A previous post here discussed how sexual abuse lawsuits are forcing companies to seek protection under either Chapter 7 or Chapter 11 of the Bankruptcy Code. But, there is another issue that may cause companies to seek bankruptcy protection: embezzlement by a trusted employee.
The debtor noted in a recent article is the literary agency Donadio & Olson that is based in New York City. The agency recently filed a Chapter 7 petition in the bankruptcy court for the Southern District of New York, listing assets of $47,241.90 and debts of $186,613.90. The embezzling employee was sentenced to prison on December 17 after pleading guilty to various crimes relating to the embezzlement, and the judge released letters written by the firm's two principals that described the events that led to the bankruptcy filing and the dissolution of the agency.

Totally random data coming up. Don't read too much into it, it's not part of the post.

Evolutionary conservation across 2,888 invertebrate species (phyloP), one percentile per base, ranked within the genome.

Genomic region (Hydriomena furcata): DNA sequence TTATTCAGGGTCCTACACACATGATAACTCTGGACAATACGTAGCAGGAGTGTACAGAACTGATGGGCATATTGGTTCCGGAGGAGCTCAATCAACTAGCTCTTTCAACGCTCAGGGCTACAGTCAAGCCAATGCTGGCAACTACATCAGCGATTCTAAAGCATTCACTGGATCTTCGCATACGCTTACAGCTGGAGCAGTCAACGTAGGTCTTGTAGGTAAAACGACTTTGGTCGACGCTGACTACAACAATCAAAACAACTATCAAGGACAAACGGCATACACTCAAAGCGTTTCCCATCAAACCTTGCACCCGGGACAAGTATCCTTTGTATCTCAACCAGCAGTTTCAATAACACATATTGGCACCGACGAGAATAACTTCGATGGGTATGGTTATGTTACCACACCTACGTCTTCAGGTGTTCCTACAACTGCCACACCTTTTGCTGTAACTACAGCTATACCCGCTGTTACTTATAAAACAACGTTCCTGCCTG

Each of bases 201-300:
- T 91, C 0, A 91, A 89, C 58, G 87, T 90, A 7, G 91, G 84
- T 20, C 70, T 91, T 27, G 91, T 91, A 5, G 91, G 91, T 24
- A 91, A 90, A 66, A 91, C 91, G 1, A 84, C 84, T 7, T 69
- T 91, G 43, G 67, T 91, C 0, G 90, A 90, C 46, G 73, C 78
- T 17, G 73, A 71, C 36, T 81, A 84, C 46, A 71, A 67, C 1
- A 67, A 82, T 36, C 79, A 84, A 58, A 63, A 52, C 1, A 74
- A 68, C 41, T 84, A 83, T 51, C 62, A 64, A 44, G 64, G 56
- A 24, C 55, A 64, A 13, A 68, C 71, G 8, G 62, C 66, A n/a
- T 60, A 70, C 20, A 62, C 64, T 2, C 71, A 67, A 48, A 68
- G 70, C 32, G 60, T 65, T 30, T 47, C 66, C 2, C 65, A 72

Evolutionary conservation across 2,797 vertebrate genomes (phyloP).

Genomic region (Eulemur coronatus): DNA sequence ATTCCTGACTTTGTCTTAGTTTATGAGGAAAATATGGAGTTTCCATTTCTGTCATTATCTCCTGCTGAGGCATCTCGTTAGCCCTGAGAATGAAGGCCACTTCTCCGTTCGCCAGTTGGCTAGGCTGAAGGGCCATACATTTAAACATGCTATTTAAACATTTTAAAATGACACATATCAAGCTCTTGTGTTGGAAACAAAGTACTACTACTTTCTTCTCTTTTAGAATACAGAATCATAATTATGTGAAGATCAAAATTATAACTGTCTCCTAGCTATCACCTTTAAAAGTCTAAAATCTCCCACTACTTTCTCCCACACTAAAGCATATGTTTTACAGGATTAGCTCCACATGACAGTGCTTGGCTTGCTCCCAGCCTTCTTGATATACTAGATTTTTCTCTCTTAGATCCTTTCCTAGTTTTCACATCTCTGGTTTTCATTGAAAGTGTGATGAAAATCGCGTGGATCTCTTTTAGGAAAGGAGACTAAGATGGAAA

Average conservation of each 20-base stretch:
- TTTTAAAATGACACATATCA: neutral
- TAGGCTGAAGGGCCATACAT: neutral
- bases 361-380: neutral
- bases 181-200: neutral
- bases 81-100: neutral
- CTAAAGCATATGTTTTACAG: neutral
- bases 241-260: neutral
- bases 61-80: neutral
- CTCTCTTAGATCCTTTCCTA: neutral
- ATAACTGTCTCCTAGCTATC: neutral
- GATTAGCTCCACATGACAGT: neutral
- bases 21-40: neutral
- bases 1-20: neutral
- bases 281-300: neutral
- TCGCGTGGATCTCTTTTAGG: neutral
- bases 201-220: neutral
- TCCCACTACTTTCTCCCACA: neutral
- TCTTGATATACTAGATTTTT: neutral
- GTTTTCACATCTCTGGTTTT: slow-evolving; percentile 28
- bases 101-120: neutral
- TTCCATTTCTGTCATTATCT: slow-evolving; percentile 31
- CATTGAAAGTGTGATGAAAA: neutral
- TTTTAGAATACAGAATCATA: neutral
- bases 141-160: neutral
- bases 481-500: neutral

The employee served as the firm's bookkeeper for about 20 years. During this time, he took over responsibility for all of the agency's "back office" operations, which included writing checks, depositing payments into the firm's bank accounts and otherwise managing the firm's financial affairs. Over time, the bookkeeper established secret bank accounts and prepared fraudulent financial reports that allowed him to hide the funds that he stole. The bookkeeper even managed to arrange the firing of an assistant who "asked too many questions." The stolen funds are estimated to total $3.4 million, far more than the bookkeeper can repay. The embezzlement caused significant losses to the firm's two principals and to their clients.
This case shows how misplaced trust can have devastating consequences for a business. Any business that is worried about malfeasance by a trusted employee may want to get more information about bankruptcy options.